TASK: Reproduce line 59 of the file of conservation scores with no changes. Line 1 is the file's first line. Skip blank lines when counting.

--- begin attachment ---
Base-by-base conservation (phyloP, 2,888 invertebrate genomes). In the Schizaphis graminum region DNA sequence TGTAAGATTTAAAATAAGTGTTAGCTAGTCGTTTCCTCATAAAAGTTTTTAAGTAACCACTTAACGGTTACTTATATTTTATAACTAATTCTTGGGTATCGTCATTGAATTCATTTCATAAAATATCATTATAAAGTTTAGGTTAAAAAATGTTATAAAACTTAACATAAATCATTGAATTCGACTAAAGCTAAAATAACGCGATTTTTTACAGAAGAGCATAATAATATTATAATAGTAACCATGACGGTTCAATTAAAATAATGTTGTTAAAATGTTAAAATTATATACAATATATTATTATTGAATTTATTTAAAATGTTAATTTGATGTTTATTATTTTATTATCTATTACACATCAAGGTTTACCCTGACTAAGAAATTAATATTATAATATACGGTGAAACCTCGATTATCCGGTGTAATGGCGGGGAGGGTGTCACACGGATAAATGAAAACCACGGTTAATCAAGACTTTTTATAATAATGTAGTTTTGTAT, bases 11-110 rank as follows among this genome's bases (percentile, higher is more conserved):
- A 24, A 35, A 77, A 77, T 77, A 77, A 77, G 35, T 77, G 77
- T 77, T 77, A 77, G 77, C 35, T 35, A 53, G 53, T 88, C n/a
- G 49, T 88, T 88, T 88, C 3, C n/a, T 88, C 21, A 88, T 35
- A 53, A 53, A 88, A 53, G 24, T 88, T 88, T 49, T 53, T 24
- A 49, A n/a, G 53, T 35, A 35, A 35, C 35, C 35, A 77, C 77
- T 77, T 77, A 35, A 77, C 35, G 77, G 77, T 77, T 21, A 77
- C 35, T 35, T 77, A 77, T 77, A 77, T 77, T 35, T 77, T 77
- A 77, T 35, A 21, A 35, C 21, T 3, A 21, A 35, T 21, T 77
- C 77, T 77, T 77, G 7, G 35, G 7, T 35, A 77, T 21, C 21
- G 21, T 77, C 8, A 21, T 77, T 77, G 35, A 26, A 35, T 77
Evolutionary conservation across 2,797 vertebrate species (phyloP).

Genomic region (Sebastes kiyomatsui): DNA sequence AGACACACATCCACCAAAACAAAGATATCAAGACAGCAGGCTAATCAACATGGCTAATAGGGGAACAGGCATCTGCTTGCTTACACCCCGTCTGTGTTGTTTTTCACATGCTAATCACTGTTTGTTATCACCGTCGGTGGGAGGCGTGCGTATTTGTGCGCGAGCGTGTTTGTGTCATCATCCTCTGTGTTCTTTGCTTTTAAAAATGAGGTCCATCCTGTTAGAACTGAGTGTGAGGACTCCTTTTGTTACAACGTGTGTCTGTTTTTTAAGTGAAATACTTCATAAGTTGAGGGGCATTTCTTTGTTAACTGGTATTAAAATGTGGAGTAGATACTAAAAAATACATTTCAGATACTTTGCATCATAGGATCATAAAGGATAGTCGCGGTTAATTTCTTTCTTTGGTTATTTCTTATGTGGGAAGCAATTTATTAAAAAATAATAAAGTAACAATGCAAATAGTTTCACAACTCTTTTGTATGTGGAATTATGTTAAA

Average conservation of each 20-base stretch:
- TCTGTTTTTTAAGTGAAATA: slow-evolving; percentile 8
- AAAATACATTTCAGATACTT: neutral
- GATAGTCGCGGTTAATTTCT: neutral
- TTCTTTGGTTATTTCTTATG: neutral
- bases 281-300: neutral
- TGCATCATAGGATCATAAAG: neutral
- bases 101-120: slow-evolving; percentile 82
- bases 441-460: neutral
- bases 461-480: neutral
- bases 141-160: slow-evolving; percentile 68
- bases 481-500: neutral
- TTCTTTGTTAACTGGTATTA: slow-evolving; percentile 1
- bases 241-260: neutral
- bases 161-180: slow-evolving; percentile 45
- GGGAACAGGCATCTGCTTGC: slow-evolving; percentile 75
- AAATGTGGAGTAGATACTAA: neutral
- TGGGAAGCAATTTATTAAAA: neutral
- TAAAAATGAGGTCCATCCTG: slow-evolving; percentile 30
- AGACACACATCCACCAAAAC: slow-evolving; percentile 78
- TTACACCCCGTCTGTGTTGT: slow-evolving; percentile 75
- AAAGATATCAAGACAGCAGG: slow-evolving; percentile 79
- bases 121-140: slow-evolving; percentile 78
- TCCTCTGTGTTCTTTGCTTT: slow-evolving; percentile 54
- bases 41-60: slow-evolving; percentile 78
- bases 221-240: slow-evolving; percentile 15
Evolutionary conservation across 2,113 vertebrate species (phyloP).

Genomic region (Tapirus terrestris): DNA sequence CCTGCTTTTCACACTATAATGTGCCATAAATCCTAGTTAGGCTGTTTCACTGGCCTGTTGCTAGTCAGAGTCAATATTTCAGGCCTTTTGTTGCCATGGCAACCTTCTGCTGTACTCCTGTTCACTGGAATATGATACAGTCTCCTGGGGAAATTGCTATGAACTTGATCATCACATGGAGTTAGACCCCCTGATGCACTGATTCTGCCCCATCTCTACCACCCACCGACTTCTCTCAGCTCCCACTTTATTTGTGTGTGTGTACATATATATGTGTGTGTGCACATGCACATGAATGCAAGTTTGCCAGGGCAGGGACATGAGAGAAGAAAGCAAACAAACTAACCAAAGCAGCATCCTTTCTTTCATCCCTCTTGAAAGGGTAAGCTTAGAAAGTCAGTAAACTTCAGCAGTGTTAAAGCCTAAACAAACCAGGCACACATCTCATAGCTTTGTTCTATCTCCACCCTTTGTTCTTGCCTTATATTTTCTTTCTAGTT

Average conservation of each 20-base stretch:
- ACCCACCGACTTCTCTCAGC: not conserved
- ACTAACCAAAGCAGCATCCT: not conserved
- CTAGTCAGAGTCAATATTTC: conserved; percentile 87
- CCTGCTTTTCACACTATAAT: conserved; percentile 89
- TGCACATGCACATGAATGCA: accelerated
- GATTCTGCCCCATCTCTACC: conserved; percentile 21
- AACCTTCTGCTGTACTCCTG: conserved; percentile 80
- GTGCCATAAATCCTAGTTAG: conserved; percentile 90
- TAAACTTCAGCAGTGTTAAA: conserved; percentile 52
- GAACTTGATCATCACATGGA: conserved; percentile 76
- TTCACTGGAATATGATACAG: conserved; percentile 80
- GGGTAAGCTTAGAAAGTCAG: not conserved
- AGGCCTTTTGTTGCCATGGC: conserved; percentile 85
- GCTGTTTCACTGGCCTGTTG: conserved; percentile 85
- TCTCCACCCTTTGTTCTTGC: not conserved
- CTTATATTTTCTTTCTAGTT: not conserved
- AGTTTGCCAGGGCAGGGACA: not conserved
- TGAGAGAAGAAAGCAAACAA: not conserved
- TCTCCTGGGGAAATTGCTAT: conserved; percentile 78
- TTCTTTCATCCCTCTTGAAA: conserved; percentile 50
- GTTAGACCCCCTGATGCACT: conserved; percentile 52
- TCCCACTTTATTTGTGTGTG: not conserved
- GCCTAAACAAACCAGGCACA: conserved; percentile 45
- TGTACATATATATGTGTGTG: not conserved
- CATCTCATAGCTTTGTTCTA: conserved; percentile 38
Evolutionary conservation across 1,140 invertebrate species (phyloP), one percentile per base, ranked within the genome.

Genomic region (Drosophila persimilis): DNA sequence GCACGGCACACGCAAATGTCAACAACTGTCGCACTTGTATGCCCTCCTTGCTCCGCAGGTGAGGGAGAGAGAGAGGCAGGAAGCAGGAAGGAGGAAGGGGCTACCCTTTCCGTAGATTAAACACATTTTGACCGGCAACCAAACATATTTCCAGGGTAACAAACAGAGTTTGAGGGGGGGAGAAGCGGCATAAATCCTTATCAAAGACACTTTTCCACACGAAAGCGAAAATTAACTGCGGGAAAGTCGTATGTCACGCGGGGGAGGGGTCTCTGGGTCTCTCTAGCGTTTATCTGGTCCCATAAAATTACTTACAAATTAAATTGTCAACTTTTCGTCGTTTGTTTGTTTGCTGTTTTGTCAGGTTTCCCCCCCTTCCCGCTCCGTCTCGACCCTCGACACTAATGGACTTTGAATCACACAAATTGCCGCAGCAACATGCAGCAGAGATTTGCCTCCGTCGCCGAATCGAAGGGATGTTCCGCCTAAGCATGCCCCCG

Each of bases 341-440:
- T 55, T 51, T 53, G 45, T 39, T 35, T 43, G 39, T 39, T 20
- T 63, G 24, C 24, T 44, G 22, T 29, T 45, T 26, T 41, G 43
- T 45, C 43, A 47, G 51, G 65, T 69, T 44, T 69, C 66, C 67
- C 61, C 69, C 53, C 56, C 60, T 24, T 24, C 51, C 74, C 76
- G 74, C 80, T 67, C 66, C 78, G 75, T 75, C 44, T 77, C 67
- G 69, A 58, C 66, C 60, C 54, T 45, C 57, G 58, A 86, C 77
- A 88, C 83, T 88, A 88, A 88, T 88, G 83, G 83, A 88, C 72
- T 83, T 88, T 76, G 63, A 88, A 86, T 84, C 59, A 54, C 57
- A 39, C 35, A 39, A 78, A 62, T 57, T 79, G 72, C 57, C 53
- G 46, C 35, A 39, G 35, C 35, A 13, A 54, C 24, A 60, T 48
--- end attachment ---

- AGTTTGCCAGGGCAGGGACA: not conserved